Dragonheart

(This review first appeared on StaticMultimedia.com on November 24, 2008)

Todd McCaffrey continues the saga of the Dragonriders of Pern in this lightweight coming of age story involving Fiona, a thirteen-year old lord holder’s daughter, who impresses a queen dragon.

Thread, the parasitical menace that devours all life on Pern when its orbit takes it into proximity of the Red Star, is once again about to fall. Dragons and riders have been training hard and are fully prepared to fight Thread until a mysterious sickness begins killing them off. As the numbers of their fighting dragons dwindle through injury and illness, the Weyrleaders decide to send the youngest weyrlings back in time so they can mature. After three years of literally living in the past, they will be fully trained and return ready to fight Thread.

Fiona, rider of Talenth who is Fort Weyr’s youngest queen dragon, must take over the responsibilities of Weyrwoman at the long-abandoned Igen Weyr for the interval the young and injured riders spend isolated there from the rest of Pern. She must draw on her years as a lord holder’s daughter to make Igen Weyr into a viable home. All Igen’s riders suffer from extreme fatigue and occasional bouts of irrational irritability, a drawback to existing twice in the same time. Not only must Fiona combat the same symptoms, but she also contends with the typical trials of a young girl’s development to womanhood.

Fiona’s youth serves as a vehicle to review the rules of weyr society, but her development takes many too-predictable turns and the novel’s ending, long expected, falls flat. The childhoods of some interesting secondary characters are explored, a necessity to keep the reader entertained due to the weakness of the books protagonist. Most notable are two of Fiona’s non-dragonrider friends: Xhinna, a young girl with special gifts who is an outcast among the weyrfolk until befriended by Fiona, and Terin, a girl of ten who, like the queen dragonrider, finds herself shouldering responsibilities far beyond her years.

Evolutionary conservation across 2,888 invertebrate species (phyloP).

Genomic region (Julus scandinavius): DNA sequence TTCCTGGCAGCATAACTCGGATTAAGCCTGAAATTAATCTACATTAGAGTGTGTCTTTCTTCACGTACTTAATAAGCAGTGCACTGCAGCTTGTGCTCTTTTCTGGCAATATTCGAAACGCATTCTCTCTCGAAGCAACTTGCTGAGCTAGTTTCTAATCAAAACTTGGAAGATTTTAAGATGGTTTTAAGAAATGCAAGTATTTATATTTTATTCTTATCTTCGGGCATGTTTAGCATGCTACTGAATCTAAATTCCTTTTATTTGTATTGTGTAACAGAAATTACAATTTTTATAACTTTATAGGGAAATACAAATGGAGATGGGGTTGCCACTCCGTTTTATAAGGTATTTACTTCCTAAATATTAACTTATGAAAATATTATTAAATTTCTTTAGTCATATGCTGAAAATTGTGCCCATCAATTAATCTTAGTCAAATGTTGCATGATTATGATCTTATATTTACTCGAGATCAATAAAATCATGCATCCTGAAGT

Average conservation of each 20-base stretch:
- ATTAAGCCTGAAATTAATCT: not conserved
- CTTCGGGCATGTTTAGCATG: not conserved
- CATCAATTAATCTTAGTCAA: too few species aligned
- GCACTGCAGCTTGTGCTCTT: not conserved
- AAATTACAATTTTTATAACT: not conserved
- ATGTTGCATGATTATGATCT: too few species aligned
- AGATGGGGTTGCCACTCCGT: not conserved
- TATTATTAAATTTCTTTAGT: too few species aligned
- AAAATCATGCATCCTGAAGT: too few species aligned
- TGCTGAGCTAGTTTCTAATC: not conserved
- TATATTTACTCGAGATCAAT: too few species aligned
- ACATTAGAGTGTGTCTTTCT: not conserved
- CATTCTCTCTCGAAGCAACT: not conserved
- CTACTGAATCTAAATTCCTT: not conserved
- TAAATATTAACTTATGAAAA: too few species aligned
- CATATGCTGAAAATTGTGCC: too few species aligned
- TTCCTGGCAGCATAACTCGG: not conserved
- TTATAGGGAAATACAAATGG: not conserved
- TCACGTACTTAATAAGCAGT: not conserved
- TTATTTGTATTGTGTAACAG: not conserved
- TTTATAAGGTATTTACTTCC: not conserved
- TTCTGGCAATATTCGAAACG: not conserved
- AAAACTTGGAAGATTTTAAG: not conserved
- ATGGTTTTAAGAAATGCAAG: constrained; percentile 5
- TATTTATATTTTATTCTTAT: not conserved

One of the chief problems McCaffrey faces, as the blurb from Del Rey puts it as “the heir apparent to the Pern universe created by his mother, Anne McCaffrey” is that his story backtracks over ground already explored in depth in previous books. None of the situations the characters encounter are new to fans; no one but a fan of the Dragonrider series would know enough of Pern’s complex world to appreciate the book. Trapped within this writer’s paradox, McCaffrey incorporates the already established events of the Pern series in clever ways during the second half of his episodic time travel tale. However, in a slow first half, the drinking and eating habits of dragon riders seems to be the main theme; the most dramatic events often happen off-stage and talked about later by characters forcing themselves to eat buttered rolls and drink klah to keep up their energy and spirits.

Fans of the Dragonriders of Pern series, like fans of other series, will always long for more adventures set in Anne McCaffrey’s rich and colorful fantasy landscapes. Unless Todd McCaffrey can establish strong new characters and new situations within that world for future novels, better to devise his own fictional world than invest time writing new but paler tales that strip-mine the land of Pern.

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